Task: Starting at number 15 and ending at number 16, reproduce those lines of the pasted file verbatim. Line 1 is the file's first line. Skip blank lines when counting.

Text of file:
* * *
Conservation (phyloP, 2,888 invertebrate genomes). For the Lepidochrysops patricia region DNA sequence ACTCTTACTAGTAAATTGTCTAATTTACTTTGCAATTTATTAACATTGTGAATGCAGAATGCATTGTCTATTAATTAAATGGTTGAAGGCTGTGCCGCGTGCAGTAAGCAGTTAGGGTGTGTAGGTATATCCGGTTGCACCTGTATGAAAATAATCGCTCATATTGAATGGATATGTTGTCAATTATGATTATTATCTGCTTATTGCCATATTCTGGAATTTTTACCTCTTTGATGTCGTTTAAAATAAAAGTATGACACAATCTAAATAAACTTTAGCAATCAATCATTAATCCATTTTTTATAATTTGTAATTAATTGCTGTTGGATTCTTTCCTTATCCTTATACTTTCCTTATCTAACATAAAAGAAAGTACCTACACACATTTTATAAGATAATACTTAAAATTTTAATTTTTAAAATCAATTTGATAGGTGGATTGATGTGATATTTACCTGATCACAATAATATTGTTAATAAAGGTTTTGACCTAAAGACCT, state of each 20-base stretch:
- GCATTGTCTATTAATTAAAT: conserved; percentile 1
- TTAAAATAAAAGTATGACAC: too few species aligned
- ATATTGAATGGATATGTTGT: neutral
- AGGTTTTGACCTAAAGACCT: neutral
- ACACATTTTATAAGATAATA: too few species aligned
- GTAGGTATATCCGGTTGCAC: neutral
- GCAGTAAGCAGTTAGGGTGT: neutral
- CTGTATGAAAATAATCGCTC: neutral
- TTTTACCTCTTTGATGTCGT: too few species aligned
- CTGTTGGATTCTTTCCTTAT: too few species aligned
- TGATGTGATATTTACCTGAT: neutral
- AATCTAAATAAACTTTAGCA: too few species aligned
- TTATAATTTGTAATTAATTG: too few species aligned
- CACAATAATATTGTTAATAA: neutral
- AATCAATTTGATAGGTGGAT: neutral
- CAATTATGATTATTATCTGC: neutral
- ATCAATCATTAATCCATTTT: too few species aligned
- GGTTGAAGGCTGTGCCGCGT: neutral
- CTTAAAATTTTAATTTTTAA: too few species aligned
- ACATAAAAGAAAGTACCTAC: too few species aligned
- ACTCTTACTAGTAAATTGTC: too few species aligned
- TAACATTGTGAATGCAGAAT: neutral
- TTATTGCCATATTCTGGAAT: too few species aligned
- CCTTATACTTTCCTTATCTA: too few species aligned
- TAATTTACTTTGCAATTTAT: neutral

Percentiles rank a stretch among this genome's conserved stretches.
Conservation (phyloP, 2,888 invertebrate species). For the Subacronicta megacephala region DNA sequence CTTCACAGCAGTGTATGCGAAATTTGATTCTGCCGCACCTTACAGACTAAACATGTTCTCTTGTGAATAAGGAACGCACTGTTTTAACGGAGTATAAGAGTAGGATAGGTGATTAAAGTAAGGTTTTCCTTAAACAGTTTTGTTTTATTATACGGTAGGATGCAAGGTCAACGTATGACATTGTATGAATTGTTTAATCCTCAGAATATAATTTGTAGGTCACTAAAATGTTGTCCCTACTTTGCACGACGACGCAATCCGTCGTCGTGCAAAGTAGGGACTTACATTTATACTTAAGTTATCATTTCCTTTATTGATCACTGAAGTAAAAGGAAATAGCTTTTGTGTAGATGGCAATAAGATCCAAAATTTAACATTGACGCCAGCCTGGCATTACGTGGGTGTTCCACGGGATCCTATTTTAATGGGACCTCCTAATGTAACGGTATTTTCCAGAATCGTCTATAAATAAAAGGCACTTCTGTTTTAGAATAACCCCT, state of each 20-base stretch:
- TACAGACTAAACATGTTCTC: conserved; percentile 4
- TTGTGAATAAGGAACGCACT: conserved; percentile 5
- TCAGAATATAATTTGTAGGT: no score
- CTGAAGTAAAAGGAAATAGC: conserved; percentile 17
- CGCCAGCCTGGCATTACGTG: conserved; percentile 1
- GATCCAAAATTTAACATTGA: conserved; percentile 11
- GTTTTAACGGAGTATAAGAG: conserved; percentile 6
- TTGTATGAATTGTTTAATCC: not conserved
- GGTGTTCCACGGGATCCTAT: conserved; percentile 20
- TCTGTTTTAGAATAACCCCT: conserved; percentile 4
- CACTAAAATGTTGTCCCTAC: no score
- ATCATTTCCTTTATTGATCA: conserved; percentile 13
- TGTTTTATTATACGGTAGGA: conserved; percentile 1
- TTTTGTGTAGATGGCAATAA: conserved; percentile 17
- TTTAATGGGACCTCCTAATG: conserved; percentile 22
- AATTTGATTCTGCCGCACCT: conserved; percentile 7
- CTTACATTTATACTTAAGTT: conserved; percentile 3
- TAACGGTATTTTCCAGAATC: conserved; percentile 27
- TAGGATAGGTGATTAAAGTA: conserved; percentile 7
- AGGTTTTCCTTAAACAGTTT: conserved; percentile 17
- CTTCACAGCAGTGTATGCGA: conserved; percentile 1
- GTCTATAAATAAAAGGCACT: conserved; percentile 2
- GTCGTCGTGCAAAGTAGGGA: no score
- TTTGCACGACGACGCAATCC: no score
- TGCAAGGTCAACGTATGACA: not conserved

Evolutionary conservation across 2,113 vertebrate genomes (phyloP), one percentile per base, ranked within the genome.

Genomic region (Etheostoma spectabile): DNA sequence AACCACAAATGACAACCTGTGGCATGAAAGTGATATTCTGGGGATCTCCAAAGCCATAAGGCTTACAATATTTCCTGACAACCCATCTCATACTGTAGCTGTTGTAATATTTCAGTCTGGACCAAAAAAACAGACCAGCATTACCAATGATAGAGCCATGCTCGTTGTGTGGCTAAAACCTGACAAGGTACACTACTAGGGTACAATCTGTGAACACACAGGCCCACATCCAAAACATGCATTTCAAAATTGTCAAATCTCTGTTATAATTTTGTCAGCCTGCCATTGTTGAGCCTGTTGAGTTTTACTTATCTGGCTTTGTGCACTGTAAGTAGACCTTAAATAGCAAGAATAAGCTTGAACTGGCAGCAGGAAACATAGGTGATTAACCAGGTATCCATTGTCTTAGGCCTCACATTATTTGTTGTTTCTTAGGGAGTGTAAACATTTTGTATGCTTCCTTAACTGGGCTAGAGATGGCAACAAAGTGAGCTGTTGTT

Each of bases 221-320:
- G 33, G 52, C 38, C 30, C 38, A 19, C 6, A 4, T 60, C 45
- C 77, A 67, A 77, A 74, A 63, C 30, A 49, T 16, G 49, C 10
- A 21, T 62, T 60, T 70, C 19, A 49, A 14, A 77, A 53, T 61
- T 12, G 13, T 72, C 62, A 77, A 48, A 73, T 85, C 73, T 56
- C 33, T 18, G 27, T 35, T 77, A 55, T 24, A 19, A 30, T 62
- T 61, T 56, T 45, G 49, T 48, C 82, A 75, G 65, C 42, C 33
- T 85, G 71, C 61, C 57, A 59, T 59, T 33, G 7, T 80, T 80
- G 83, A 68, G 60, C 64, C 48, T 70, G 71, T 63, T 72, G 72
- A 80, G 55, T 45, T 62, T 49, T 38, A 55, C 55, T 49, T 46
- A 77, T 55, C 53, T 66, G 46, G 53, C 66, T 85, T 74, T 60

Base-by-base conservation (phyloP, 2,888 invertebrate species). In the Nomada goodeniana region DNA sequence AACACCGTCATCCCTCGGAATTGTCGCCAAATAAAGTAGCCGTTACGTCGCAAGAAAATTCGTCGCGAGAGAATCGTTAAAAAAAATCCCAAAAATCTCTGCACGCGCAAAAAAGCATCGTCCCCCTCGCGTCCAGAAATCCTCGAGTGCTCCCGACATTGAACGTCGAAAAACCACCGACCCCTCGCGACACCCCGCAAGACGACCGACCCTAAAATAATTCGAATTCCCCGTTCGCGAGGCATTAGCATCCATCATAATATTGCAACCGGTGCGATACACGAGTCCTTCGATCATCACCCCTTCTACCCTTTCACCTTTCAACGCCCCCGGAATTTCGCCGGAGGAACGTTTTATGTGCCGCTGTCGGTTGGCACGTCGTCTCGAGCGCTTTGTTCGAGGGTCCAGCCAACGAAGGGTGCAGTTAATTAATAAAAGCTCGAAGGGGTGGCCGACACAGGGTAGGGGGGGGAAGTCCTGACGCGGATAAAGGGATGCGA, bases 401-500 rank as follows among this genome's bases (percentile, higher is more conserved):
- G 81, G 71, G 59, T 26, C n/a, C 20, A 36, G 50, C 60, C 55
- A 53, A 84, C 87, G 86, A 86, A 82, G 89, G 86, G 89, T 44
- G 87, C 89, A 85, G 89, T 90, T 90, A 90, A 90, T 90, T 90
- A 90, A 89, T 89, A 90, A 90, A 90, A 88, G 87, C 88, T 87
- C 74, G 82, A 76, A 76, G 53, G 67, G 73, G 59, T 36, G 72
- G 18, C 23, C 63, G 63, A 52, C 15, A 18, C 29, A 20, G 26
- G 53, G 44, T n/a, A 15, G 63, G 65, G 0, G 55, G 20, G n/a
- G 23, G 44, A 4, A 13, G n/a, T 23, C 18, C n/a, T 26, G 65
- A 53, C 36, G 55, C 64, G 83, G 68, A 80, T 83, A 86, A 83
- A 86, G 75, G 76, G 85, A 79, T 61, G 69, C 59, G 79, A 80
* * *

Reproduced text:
- CACAATAATATTGTTAATAA: neutral
- AATCAATTTGATAGGTGGAT: neutral